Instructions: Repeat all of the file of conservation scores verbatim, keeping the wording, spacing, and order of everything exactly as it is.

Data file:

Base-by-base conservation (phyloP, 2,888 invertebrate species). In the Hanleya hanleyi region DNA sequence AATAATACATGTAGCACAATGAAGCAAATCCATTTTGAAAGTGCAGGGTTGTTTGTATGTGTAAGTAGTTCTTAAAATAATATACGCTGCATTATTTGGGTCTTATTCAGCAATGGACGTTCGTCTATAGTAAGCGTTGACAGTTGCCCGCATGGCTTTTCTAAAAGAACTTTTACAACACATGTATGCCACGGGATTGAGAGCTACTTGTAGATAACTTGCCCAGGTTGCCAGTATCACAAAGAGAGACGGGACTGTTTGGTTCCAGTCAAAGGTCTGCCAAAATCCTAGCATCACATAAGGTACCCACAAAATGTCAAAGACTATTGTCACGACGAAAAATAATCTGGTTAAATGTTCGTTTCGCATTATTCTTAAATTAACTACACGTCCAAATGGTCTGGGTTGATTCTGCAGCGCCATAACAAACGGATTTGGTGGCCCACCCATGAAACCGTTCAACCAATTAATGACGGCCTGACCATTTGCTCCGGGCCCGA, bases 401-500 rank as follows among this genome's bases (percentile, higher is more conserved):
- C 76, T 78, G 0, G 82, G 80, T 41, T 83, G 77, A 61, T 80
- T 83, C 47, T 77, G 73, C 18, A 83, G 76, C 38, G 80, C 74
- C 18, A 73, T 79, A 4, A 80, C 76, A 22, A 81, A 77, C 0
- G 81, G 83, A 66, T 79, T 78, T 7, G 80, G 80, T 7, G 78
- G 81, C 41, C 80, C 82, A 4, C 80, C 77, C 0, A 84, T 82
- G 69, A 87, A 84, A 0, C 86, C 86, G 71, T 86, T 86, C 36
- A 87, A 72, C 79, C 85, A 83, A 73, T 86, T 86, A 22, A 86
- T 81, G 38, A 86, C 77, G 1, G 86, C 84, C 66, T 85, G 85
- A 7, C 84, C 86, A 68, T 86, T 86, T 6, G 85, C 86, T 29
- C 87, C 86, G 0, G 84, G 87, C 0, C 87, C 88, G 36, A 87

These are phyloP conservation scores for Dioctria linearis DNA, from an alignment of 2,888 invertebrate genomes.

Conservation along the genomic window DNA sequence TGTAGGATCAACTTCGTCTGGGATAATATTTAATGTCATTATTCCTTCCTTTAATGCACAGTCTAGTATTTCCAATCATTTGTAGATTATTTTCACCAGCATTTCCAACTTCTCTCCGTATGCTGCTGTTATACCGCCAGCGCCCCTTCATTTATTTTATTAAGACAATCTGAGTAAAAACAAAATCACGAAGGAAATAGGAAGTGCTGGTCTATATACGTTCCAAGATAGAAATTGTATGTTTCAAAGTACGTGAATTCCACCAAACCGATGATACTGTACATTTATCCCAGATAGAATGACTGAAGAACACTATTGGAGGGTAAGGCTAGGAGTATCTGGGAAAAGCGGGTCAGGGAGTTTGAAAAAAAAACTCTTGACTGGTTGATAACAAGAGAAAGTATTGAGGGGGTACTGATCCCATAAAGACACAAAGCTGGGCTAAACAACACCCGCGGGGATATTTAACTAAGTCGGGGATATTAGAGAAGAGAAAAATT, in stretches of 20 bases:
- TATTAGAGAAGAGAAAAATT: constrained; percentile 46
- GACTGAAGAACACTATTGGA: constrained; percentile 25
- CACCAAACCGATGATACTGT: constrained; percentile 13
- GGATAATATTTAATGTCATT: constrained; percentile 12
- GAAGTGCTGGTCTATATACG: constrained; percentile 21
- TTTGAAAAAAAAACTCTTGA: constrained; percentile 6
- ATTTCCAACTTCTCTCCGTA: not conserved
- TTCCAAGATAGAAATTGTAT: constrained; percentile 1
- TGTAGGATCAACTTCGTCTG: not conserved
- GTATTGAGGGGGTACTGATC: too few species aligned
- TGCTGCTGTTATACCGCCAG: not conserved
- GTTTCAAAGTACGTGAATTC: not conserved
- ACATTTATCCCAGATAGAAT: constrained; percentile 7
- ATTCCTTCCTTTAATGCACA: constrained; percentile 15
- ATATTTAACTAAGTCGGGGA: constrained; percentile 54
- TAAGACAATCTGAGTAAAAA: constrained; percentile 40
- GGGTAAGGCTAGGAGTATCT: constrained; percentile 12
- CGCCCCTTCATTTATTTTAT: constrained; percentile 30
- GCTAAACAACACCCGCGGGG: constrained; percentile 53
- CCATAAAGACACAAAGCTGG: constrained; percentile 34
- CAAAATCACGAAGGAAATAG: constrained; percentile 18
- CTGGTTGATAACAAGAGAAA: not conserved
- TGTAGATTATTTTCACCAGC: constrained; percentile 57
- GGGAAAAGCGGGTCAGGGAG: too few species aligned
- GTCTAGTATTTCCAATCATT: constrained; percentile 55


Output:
Base-by-base conservation (phyloP, 2,888 invertebrate species). In the Hanleya hanleyi region DNA sequence AATAATACATGTAGCACAATGAAGCAAATCCATTTTGAAAGTGCAGGGTTGTTTGTATGTGTAAGTAGTTCTTAAAATAATATACGCTGCATTATTTGGGTCTTATTCAGCAATGGACGTTCGTCTATAGTAAGCGTTGACAGTTGCCCGCATGGCTTTTCTAAAAGAACTTTTACAACACATGTATGCCACGGGATTGAGAGCTACTTGTAGATAACTTGCCCAGGTTGCCAGTATCACAAAGAGAGACGGGACTGTTTGGTTCCAGTCAAAGGTCTGCCAAAATCCTAGCATCACATAAGGTACCCACAAAATGTCAAAGACTATTGTCACGACGAAAAATAATCTGGTTAAATGTTCGTTTCGCATTATTCTTAAATTAACTACACGTCCAAATGGTCTGGGTTGATTCTGCAGCGCCATAACAAACGGATTTGGTGGCCCACCCATGAAACCGTTCAACCAATTAATGACGGCCTGACCATTTGCTCCGGGCCCGA, bases 401-500 rank as follows among this genome's bases (percentile, higher is more conserved):
- C 76, T 78, G 0, G 82, G 80, T 41, T 83, G 77, A 61, T 80
- T 83, C 47, T 77, G 73, C 18, A 83, G 76, C 38, G 80, C 74
- C 18, A 73, T 79, A 4, A 80, C 76, A 22, A 81, A 77, C 0
- G 81, G 83, A 66, T 79, T 78, T 7, G 80, G 80, T 7, G 78
- G 81, C 41, C 80, C 82, A 4, C 80, C 77, C 0, A 84, T 82
- G 69, A 87, A 84, A 0, C 86, C 86, G 71, T 86, T 86, C 36
- A 87, A 72, C 79, C 85, A 83, A 73, T 86, T 86, A 22, A 86
- T 81, G 38, A 86, C 77, G 1, G 86, C 84, C 66, T 85, G 85
- A 7, C 84, C 86, A 68, T 86, T 86, T 6, G 85, C 86, T 29
- C 87, C 86, G 0, G 84, G 87, C 0, C 87, C 88, G 36, A 87

These are phyloP conservation scores for Dioctria linearis DNA, from an alignment of 2,888 invertebrate genomes.

Conservation along the genomic window DNA sequence TGTAGGATCAACTTCGTCTGGGATAATATTTAATGTCATTATTCCTTCCTTTAATGCACAGTCTAGTATTTCCAATCATTTGTAGATTATTTTCACCAGCATTTCCAACTTCTCTCCGTATGCTGCTGTTATACCGCCAGCGCCCCTTCATTTATTTTATTAAGACAATCTGAGTAAAAACAAAATCACGAAGGAAATAGGAAGTGCTGGTCTATATACGTTCCAAGATAGAAATTGTATGTTTCAAAGTACGTGAATTCCACCAAACCGATGATACTGTACATTTATCCCAGATAGAATGACTGAAGAACACTATTGGAGGGTAAGGCTAGGAGTATCTGGGAAAAGCGGGTCAGGGAGTTTGAAAAAAAAACTCTTGACTGGTTGATAACAAGAGAAAGTATTGAGGGGGTACTGATCCCATAAAGACACAAAGCTGGGCTAAACAACACCCGCGGGGATATTTAACTAAGTCGGGGATATTAGAGAAGAGAAAAATT, in stretches of 20 bases:
- TATTAGAGAAGAGAAAAATT: constrained; percentile 46
- GACTGAAGAACACTATTGGA: constrained; percentile 25
- CACCAAACCGATGATACTGT: constrained; percentile 13
- GGATAATATTTAATGTCATT: constrained; percentile 12
- GAAGTGCTGGTCTATATACG: constrained; percentile 21
- TTTGAAAAAAAAACTCTTGA: constrained; percentile 6
- ATTTCCAACTTCTCTCCGTA: not conserved
- TTCCAAGATAGAAATTGTAT: constrained; percentile 1
- TGTAGGATCAACTTCGTCTG: not conserved
- GTATTGAGGGGGTACTGATC: too few species aligned
- TGCTGCTGTTATACCGCCAG: not conserved
- GTTTCAAAGTACGTGAATTC: not conserved
- ACATTTATCCCAGATAGAAT: constrained; percentile 7
- ATTCCTTCCTTTAATGCACA: constrained; percentile 15
- ATATTTAACTAAGTCGGGGA: constrained; percentile 54
- TAAGACAATCTGAGTAAAAA: constrained; percentile 40
- GGGTAAGGCTAGGAGTATCT: constrained; percentile 12
- CGCCCCTTCATTTATTTTAT: constrained; percentile 30
- GCTAAACAACACCCGCGGGG: constrained; percentile 53
- CCATAAAGACACAAAGCTGG: constrained; percentile 34
- CAAAATCACGAAGGAAATAG: constrained; percentile 18
- CTGGTTGATAACAAGAGAAA: not conserved
- TGTAGATTATTTTCACCAGC: constrained; percentile 57
- GGGAAAAGCGGGTCAGGGAG: too few species aligned
- GTCTAGTATTTCCAATCATT: constrained; percentile 55